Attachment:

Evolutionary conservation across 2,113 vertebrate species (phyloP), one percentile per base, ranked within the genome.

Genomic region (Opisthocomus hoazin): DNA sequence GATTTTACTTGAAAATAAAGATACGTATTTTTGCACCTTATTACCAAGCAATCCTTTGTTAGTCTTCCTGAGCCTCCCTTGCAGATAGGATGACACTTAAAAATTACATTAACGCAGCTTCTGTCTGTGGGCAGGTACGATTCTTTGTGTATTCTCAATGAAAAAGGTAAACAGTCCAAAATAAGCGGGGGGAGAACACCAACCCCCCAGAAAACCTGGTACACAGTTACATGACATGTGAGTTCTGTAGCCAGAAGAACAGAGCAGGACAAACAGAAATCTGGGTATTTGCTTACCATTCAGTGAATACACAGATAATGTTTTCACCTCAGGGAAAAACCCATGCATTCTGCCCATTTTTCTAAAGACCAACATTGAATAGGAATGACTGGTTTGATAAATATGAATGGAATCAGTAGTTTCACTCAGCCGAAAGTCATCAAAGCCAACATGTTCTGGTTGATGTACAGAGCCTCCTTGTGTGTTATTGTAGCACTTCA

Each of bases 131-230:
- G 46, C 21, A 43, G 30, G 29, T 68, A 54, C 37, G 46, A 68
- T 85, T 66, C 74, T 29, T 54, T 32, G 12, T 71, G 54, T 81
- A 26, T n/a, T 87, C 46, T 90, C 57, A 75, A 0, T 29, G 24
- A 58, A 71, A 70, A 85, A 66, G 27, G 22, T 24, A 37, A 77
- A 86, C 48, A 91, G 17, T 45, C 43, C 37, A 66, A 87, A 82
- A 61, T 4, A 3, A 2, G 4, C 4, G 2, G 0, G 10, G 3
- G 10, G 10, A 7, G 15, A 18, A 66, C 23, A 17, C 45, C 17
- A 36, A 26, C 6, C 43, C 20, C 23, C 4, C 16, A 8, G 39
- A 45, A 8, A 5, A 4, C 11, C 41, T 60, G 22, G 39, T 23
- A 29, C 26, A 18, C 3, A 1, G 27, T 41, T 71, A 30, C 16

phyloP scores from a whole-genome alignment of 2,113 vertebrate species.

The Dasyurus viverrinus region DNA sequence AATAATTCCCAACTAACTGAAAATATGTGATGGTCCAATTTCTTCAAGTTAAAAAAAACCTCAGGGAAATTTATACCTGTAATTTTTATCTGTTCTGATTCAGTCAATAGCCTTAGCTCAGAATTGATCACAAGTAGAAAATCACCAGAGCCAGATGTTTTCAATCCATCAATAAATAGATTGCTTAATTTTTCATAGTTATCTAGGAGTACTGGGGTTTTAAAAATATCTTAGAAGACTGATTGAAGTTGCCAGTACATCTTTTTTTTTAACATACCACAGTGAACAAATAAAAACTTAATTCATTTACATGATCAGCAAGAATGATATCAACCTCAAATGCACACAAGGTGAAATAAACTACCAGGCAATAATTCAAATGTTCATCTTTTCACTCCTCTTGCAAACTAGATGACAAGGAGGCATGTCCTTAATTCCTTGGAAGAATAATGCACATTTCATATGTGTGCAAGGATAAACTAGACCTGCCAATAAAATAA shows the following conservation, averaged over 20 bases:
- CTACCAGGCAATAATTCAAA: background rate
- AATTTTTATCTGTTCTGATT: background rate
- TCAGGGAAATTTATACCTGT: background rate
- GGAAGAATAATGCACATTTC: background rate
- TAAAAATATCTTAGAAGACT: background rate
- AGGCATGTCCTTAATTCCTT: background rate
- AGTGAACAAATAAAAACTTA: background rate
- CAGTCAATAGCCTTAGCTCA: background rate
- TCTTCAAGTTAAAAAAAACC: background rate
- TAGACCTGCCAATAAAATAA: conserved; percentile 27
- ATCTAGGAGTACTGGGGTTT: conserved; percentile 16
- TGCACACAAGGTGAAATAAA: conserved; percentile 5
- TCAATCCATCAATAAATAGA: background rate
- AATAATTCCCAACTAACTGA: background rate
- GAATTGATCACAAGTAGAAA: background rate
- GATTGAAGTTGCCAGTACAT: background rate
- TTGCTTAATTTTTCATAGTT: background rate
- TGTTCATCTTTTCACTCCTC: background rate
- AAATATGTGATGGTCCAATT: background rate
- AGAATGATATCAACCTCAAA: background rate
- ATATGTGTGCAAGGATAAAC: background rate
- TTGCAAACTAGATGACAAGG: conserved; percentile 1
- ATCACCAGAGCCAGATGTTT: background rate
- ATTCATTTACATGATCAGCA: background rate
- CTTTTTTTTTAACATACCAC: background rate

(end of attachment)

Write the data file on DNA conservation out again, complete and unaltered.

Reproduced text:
Evolutionary conservation across 2,113 vertebrate species (phyloP), one percentile per base, ranked within the genome.

Genomic region (Opisthocomus hoazin): DNA sequence GATTTTACTTGAAAATAAAGATACGTATTTTTGCACCTTATTACCAAGCAATCCTTTGTTAGTCTTCCTGAGCCTCCCTTGCAGATAGGATGACACTTAAAAATTACATTAACGCAGCTTCTGTCTGTGGGCAGGTACGATTCTTTGTGTATTCTCAATGAAAAAGGTAAACAGTCCAAAATAAGCGGGGGGAGAACACCAACCCCCCAGAAAACCTGGTACACAGTTACATGACATGTGAGTTCTGTAGCCAGAAGAACAGAGCAGGACAAACAGAAATCTGGGTATTTGCTTACCATTCAGTGAATACACAGATAATGTTTTCACCTCAGGGAAAAACCCATGCATTCTGCCCATTTTTCTAAAGACCAACATTGAATAGGAATGACTGGTTTGATAAATATGAATGGAATCAGTAGTTTCACTCAGCCGAAAGTCATCAAAGCCAACATGTTCTGGTTGATGTACAGAGCCTCCTTGTGTGTTATTGTAGCACTTCA

Each of bases 131-230:
- G 46, C 21, A 43, G 30, G 29, T 68, A 54, C 37, G 46, A 68
- T 85, T 66, C 74, T 29, T 54, T 32, G 12, T 71, G 54, T 81
- A 26, T n/a, T 87, C 46, T 90, C 57, A 75, A 0, T 29, G 24
- A 58, A 71, A 70, A 85, A 66, G 27, G 22, T 24, A 37, A 77
- A 86, C 48, A 91, G 17, T 45, C 43, C 37, A 66, A 87, A 82
- A 61, T 4, A 3, A 2, G 4, C 4, G 2, G 0, G 10, G 3
- G 10, G 10, A 7, G 15, A 18, A 66, C 23, A 17, C 45, C 17
- A 36, A 26, C 6, C 43, C 20, C 23, C 4, C 16, A 8, G 39
- A 45, A 8, A 5, A 4, C 11, C 41, T 60, G 22, G 39, T 23
- A 29, C 26, A 18, C 3, A 1, G 27, T 41, T 71, A 30, C 16

phyloP scores from a whole-genome alignment of 2,113 vertebrate species.

The Dasyurus viverrinus region DNA sequence AATAATTCCCAACTAACTGAAAATATGTGATGGTCCAATTTCTTCAAGTTAAAAAAAACCTCAGGGAAATTTATACCTGTAATTTTTATCTGTTCTGATTCAGTCAATAGCCTTAGCTCAGAATTGATCACAAGTAGAAAATCACCAGAGCCAGATGTTTTCAATCCATCAATAAATAGATTGCTTAATTTTTCATAGTTATCTAGGAGTACTGGGGTTTTAAAAATATCTTAGAAGACTGATTGAAGTTGCCAGTACATCTTTTTTTTTAACATACCACAGTGAACAAATAAAAACTTAATTCATTTACATGATCAGCAAGAATGATATCAACCTCAAATGCACACAAGGTGAAATAAACTACCAGGCAATAATTCAAATGTTCATCTTTTCACTCCTCTTGCAAACTAGATGACAAGGAGGCATGTCCTTAATTCCTTGGAAGAATAATGCACATTTCATATGTGTGCAAGGATAAACTAGACCTGCCAATAAAATAA shows the following conservation, averaged over 20 bases:
- CTACCAGGCAATAATTCAAA: background rate
- AATTTTTATCTGTTCTGATT: background rate
- TCAGGGAAATTTATACCTGT: background rate
- GGAAGAATAATGCACATTTC: background rate
- TAAAAATATCTTAGAAGACT: background rate
- AGGCATGTCCTTAATTCCTT: background rate
- AGTGAACAAATAAAAACTTA: background rate
- CAGTCAATAGCCTTAGCTCA: background rate
- TCTTCAAGTTAAAAAAAACC: background rate
- TAGACCTGCCAATAAAATAA: conserved; percentile 27
- ATCTAGGAGTACTGGGGTTT: conserved; percentile 16
- TGCACACAAGGTGAAATAAA: conserved; percentile 5
- TCAATCCATCAATAAATAGA: background rate
- AATAATTCCCAACTAACTGA: background rate
- GAATTGATCACAAGTAGAAA: background rate
- GATTGAAGTTGCCAGTACAT: background rate
- TTGCTTAATTTTTCATAGTT: background rate
- TGTTCATCTTTTCACTCCTC: background rate
- AAATATGTGATGGTCCAATT: background rate
- AGAATGATATCAACCTCAAA: background rate
- ATATGTGTGCAAGGATAAAC: background rate
- TTGCAAACTAGATGACAAGG: conserved; percentile 1
- ATCACCAGAGCCAGATGTTT: background rate
- ATTCATTTACATGATCAGCA: background rate
- CTTTTTTTTTAACATACCAC: background rate